Botswana-Livestock-Climate change

Diseases, climate change threaten to decimate Botswana livestock

APA-Gaborone (Botswana)

Botswana’s livestock production is facing extinction as the twin problems of perennial disease outbreaks and climate change take a toll on a sector long considered as one of the mainstays of the southern African economy.

According to Assistant Agriculture Development and Food Security Minister Kostantinos Markus, outbreaks of diseases such as anthrax and foot and mouth disease as well as the debilitating effects of climate change are threatening to negate the benefits from advances in animal genetics.

Speaking on the sidelines of an event where the African Union Inter-African Bureau for Animal Resources (AU-IBAR) donated state-of-the -art laboratory equipment to Botswana, Markus said as a result of diseases, climate change and global warming “some useful ecotypes, strains and breads are gradually being lost.”

“These lost breeds or strains represent important genes which may be needed in the future to address global challenges such as diseases and climate change,” said Markus.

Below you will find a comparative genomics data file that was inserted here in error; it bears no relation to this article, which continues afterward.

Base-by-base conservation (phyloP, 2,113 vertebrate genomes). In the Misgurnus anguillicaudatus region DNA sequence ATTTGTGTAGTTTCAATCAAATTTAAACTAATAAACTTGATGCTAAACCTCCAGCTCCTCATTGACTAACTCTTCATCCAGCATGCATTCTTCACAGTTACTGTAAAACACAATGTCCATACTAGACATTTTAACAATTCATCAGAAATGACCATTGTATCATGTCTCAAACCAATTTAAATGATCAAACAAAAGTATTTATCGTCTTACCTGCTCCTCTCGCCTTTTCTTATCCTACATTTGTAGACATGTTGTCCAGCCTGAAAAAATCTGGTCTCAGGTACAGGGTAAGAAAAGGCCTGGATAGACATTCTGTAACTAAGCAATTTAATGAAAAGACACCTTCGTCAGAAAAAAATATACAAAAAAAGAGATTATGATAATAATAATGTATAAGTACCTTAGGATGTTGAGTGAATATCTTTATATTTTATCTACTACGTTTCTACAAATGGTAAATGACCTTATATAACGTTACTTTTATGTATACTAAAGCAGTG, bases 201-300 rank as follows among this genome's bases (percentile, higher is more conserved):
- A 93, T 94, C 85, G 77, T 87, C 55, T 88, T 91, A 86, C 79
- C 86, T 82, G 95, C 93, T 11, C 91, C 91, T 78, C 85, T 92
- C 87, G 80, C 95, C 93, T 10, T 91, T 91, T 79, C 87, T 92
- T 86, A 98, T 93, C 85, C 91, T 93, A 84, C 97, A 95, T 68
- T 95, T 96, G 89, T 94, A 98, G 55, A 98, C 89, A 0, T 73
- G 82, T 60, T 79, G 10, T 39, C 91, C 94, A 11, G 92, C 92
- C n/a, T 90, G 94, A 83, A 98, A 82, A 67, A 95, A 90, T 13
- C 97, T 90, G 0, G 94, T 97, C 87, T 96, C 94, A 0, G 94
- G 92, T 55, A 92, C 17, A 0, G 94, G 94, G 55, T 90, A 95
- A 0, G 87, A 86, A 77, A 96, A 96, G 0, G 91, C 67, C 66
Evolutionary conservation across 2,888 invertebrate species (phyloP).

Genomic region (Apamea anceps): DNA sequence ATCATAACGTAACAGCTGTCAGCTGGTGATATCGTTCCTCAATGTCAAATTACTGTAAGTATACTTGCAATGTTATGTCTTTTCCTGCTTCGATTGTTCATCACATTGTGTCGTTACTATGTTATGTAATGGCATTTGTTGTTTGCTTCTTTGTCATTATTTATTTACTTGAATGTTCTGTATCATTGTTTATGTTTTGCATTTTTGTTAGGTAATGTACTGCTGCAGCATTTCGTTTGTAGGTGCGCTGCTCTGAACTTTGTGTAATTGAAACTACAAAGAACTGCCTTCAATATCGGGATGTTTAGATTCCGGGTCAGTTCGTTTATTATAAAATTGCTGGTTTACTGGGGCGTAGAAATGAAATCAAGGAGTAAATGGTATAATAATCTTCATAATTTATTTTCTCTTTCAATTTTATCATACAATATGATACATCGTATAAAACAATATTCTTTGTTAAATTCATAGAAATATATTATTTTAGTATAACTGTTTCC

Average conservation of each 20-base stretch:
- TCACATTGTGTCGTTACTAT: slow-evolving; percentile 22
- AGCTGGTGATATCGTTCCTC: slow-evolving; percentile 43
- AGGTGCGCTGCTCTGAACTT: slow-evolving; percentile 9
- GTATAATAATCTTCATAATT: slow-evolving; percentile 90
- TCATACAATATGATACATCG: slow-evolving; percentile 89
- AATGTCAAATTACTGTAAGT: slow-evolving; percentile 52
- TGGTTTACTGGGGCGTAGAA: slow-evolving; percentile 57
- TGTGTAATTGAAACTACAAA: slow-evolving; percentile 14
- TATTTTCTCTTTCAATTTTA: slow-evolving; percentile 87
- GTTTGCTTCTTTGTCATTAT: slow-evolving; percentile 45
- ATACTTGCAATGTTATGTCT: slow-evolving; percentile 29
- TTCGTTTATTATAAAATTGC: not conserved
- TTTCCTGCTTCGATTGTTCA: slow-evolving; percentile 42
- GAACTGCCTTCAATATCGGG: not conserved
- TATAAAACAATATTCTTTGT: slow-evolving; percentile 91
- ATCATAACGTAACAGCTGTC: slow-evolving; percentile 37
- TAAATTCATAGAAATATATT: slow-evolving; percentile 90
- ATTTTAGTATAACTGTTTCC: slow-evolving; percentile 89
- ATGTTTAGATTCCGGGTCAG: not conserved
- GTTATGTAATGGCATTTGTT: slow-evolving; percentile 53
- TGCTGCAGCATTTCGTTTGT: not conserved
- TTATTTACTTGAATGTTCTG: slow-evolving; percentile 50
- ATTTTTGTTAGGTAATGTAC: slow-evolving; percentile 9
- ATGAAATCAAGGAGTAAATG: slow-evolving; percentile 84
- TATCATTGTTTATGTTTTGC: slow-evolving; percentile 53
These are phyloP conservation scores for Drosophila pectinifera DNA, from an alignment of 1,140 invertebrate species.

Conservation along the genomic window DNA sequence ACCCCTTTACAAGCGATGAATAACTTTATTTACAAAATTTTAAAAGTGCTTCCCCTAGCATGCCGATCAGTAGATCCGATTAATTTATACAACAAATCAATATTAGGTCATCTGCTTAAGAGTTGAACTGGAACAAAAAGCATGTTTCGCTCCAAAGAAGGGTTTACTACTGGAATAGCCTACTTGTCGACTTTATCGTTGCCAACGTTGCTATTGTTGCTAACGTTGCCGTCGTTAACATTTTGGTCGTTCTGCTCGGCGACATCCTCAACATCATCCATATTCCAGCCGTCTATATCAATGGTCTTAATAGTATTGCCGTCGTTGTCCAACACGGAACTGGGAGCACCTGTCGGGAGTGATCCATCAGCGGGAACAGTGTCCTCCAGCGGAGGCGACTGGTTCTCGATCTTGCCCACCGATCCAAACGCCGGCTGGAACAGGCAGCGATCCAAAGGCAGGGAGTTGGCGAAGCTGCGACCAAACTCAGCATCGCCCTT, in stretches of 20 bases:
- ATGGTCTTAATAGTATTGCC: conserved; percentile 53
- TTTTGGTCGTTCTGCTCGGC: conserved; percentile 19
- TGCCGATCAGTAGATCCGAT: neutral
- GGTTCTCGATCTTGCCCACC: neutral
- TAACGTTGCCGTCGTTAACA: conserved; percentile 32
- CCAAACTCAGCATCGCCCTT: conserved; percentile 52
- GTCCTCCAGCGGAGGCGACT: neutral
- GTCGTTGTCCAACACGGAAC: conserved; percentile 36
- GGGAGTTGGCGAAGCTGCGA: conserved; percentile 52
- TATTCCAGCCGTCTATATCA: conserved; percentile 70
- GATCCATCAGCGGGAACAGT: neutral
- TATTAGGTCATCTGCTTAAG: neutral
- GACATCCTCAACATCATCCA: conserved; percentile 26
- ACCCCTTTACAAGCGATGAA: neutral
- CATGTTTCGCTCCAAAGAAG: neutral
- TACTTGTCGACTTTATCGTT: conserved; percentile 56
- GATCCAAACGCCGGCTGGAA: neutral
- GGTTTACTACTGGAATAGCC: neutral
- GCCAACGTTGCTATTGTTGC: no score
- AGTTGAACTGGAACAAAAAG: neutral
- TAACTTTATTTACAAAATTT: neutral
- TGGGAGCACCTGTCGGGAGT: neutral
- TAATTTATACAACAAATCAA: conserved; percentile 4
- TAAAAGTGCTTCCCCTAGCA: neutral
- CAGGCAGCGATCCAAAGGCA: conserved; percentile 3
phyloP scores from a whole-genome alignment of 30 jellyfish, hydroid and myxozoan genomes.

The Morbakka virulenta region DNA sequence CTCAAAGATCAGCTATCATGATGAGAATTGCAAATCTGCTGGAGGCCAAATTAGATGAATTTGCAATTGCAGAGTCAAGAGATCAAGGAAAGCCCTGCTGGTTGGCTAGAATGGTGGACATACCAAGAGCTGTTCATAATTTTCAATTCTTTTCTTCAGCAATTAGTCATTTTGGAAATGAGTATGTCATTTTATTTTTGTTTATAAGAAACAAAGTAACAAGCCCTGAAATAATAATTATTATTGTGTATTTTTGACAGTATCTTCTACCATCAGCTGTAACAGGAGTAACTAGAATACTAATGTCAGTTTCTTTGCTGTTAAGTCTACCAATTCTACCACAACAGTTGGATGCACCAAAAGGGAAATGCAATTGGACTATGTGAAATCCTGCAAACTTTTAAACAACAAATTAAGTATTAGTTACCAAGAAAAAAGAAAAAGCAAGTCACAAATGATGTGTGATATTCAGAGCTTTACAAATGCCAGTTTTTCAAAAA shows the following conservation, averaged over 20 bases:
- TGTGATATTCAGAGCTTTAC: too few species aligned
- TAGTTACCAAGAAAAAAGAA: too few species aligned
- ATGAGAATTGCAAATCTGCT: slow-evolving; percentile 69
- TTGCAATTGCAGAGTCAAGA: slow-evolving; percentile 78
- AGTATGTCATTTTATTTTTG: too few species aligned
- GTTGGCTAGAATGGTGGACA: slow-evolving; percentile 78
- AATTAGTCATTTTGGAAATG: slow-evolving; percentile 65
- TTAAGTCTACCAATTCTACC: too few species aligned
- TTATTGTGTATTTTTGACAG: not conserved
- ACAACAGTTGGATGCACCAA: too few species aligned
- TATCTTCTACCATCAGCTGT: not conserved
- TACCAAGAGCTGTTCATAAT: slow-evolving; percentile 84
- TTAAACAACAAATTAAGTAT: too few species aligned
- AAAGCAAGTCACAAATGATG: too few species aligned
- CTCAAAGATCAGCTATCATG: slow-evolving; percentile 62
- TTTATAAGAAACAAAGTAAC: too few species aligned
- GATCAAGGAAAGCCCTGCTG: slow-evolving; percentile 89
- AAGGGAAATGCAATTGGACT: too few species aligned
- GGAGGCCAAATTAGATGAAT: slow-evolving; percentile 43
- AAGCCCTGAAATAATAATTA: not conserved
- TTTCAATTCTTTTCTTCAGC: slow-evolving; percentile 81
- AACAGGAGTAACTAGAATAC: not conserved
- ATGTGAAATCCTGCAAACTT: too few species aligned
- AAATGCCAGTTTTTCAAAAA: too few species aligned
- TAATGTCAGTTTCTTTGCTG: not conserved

Botswana currently is home to 1.7 million cattle, 1.2 million goats, 242,000 sheep, 178 donkeys, 760,000 horses, 4,000 pigs and about 1,000 camels.

The junior minister gave the example of indigenous Tswana pigs whose numbers have drastically dropped to below 1,000 as a classic example in the country.

Such numbers, he said, compels the government to make necessary changes or measures.

He said the loss of genetic diversity within the livestock production systems attributed to, among others, uncontrolled cross-breeding, neglect, wars and livestock diseases has necessitated global efforts to address the problem.

As result, the laboratory equipment donated by AU-IBAR on Thursday is expected to assist Botswana and the southern African region conserve animal genetic resources.

Botswana launched the Farm Animal Genetic resources centre in 2000 with the aim of conserving animal genetic resources.

Markus expressed commitment to conserving and improving animal and plant genetic materials in the country, through the utilization of the gene bank.

Southern African Development Community (SADC) official, Gaolathe Tlhobokwe stated that although based in Botswana, the centre would benefit the region which is currently ravaged by climate change.

“This year alone we had two cyclones so far and our region has been hit hard by drought,” he said.

World Organisation for Animal Health representative in Botswana, Moetapele Loeto noted that indigenous breeds are more tolerant to the local environment and can withstand environmental challenges and therefore their unique genetic material need to be conserved.

AU-IBAR representative Edward Nengomashe urged the Botswana government to ensure that a variety of species are conserved in the gene bank as some continue to be threatened by extinction.


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